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Colombian Senators Plan to Take Venezuelan Dictator Maduro to International Criminal Court

By: Sabrina Martín - @SabrinaMartinR - May 17, 2017, 2:12 pm
Colombian Senators Plan to Take Venezuelan Dictator Maduro to International Criminal Court
The complaint is 58 pages long and holds Maduro accountable for crimes such as murder, forced displacement, imprisonment, torture, persecution and genocide. (Flickr)

EspañolThe Democratic Center, Colombia’s opposition party, plans to take Venezuela President Nicolás Maduro and his administration to the International Criminal Court for major crimes including murder, forced displacement, imprisonment, torture, persecution and genocide.

The party, founded by former President Alvaro Uribe, has the support of 60 senators, and plans to to file a complaint against Maduro in its upper chamber before moving to the ICC.

Because Venezuela is part of the Rome Statute — the treaty that established the International Criminal Court — it is a member of the ICC and therefore subject to judiciary discipline.

“In the face of Nicolás Maduro’s flagrant violations of human rights and its crimes of international law, he, as head of state and commander of the Venezuelan Armed Forces, is subject to the jurisdiction of that court,” a Democratic Center announcement said.

“States can file complaints, but so can public authorities in the absence of a formal commitment from the state,” said Senator Ivan Duque, who presented the initiative before the Senate plenary.

 

Colombian Foreign Minister Maria Angela Holguin also participated in the Upper House’s session, confirming that the country’s ambassador Ricardo Lozano, will not return from Caracas for now.

She also said that officials will request a meeting of Unasur presidents regarding the future of Venezuela at an Organization of American States meeting planned for the upcoming weeks.

Source: Diario Las Américas

Sabrina Martín Sabrina Martín

Sabrina Martín is a Venezuelan journalist, commentator, and editor based in Valencia with experience in corporate communication. Follow @SabrinaMartinR.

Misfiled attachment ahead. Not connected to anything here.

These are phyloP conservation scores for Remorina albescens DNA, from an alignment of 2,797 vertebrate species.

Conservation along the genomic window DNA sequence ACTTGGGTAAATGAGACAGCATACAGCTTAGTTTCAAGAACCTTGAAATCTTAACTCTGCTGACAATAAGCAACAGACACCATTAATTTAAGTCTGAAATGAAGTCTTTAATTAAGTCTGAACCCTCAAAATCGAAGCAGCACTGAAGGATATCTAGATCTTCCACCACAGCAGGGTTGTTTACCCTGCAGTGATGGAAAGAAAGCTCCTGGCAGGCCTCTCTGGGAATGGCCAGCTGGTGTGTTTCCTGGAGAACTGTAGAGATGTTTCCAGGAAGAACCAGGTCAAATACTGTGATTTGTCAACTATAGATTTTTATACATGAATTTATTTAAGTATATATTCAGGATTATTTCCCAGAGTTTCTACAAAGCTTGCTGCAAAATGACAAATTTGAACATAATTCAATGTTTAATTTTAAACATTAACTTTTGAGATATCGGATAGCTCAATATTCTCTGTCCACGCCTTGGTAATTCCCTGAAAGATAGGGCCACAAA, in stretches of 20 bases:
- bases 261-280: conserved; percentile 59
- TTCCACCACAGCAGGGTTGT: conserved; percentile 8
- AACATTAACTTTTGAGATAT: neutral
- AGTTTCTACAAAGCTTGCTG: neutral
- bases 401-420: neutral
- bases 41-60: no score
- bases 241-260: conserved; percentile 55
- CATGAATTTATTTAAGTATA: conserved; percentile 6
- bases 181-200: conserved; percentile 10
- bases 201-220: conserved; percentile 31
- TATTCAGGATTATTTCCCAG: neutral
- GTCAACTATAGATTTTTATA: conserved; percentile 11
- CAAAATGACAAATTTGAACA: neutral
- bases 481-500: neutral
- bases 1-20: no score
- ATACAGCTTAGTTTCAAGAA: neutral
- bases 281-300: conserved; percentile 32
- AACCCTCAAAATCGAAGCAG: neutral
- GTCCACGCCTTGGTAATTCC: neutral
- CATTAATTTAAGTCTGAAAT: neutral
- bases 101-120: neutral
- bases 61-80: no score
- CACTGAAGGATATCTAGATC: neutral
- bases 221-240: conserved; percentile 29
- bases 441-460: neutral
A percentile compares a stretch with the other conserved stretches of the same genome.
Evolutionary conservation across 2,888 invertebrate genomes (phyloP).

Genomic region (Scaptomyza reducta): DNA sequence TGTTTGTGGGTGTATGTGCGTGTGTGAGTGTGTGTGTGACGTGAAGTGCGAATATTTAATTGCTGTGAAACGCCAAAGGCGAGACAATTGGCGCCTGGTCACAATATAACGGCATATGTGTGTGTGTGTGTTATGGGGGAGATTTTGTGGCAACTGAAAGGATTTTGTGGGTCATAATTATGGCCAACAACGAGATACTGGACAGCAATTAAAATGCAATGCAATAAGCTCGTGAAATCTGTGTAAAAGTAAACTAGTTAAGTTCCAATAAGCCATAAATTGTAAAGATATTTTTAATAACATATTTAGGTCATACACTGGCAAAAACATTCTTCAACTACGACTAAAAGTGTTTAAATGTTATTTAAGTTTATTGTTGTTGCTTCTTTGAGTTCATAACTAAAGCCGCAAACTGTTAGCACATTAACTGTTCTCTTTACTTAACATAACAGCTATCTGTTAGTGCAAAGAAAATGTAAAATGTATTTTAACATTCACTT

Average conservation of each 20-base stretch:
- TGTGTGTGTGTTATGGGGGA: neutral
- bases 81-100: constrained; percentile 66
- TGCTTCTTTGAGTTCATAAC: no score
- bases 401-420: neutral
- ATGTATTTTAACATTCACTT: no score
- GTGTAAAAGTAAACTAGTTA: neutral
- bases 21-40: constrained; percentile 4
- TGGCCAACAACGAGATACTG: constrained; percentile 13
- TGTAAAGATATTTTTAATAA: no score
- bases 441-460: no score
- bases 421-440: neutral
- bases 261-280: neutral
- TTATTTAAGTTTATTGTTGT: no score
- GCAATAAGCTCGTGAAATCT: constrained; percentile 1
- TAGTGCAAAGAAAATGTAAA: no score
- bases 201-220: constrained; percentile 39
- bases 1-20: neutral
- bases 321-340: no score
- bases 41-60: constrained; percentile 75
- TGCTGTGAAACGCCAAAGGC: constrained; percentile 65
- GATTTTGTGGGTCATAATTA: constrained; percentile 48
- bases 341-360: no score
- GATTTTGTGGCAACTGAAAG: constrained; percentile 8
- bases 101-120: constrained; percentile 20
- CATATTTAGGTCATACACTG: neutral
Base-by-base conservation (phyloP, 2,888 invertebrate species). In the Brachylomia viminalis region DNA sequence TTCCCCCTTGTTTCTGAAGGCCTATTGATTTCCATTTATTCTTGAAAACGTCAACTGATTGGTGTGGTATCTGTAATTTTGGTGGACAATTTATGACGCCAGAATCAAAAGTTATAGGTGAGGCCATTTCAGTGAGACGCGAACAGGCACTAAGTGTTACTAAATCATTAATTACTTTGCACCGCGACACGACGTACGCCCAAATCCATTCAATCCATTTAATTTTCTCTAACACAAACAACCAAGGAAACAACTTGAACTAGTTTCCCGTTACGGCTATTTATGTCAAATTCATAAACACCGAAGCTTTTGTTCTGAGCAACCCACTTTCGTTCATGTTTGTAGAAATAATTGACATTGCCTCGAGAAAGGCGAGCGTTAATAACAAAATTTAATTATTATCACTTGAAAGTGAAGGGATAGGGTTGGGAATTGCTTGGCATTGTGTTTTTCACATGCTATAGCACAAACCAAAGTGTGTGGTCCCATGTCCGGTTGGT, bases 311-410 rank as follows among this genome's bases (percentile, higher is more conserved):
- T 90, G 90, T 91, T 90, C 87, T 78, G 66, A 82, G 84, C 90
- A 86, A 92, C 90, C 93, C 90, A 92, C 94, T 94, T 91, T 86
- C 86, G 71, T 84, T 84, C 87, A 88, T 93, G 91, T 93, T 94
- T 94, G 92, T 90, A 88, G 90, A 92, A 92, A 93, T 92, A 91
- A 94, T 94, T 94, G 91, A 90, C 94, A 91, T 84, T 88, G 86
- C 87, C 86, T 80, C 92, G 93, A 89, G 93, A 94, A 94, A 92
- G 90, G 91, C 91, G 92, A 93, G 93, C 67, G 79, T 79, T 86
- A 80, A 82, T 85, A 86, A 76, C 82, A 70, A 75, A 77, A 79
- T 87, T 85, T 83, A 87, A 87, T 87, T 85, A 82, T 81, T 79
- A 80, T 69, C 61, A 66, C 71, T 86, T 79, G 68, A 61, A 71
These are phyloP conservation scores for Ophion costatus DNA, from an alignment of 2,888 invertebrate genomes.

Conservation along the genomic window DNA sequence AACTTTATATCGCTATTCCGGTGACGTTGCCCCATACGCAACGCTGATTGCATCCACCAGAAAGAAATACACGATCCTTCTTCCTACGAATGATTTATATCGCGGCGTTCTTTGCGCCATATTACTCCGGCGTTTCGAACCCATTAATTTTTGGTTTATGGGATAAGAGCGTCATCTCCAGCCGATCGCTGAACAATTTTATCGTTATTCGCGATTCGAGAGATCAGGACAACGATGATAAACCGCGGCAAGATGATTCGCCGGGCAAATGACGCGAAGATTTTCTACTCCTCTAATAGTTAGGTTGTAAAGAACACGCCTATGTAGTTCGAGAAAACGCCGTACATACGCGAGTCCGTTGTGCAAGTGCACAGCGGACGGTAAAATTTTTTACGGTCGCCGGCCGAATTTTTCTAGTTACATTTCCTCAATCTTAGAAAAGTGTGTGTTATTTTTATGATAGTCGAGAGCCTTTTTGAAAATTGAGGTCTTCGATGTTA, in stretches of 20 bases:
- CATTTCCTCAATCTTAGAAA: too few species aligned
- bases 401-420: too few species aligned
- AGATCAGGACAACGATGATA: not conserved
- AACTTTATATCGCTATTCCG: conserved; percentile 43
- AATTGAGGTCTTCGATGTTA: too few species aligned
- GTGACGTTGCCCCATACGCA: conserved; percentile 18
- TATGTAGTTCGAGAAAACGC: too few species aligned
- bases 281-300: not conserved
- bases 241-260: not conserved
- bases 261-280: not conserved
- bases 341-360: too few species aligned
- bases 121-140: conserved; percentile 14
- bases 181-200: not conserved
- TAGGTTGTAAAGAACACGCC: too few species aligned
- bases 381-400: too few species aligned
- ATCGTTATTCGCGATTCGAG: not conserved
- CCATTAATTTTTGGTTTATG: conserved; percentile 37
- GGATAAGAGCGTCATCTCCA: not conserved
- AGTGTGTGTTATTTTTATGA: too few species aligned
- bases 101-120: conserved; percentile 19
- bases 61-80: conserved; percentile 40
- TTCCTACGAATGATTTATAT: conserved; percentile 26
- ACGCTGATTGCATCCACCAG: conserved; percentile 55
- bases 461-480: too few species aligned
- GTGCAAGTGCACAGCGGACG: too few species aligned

Venezuelans “Hunt Down” Maduro Regime Supporters in Miami

By: Elena Toledo - @NenaToledo - May 17, 2017, 1:51 pm
Venezuelans Florida

Español Venezuelans living abroad have targeted regime officials and have made known their displeasure with them. Last Sunday, a group of Venezuelans residing in the state of Florida gathered outside the residence of Carlos Maximo Aniasi Turchio, an alleged former member of the army during Chavez's administration who lives in the city of Orlando. Read More: Trudeau Welcomes Opposition Leader Tintori to Demand Freedom for Political Prisoners Read More: United Nations Security Council to Discuss Venezuelan Crisis Today for First Time "This is the kind of person who has told the Venezuelan people that socialism is good when they are starving, have no medicine and are eating out of the trash," said a Venezuelan who shared a video of the protest. In the video, the Venezuelans express their anger at the luxury the former officials enjoy. According to the records of the city of Orlando, the house in question, located in the area of Winter Park, was bought by Carlos Aniasi in the year 2014 for USD $347,800. But that is not his only house. He also has another one registered 30 miles away purchased at a cost of USD $260,000 in the month of December 2016. Turchio is not the only person linked to Chavismo who has been targeted by the Venezuelan protesters. Former public banking officer Eugenio Vasquez Orellana (2009-2010), was forced to leave a bakery located in the city of Doral, also in Florida, on Sunday morning, after his compatriots who were in the same place shouted "thief" and "rat." googletag.cmd.push(function() { googletag.display('div-gpt-ad-1459522593195-0'); });   In Weston, Florida, former judge Dayva Soto and her husband Rafael Ricardo Jimenez also stared down protesters, who located the address of their home valued at USD $925,000. They arrived last Friday night, shouting "you will pay for what you've done." Soto responded to the event on her Twitter account saying that the act was "an injustice against me and my family." Venezuelans who protested accused the former judge of having imprisoned opposition leader Henrique Capriles, nevertheless the same former candidate to the Venezuelan presidency, showed his support for Soto saying that "she had the courage to give me freedom when almost 40 judges had avoided the case. Honor those to whom honor is due," said Capriles. Source: El Nuevo Herald

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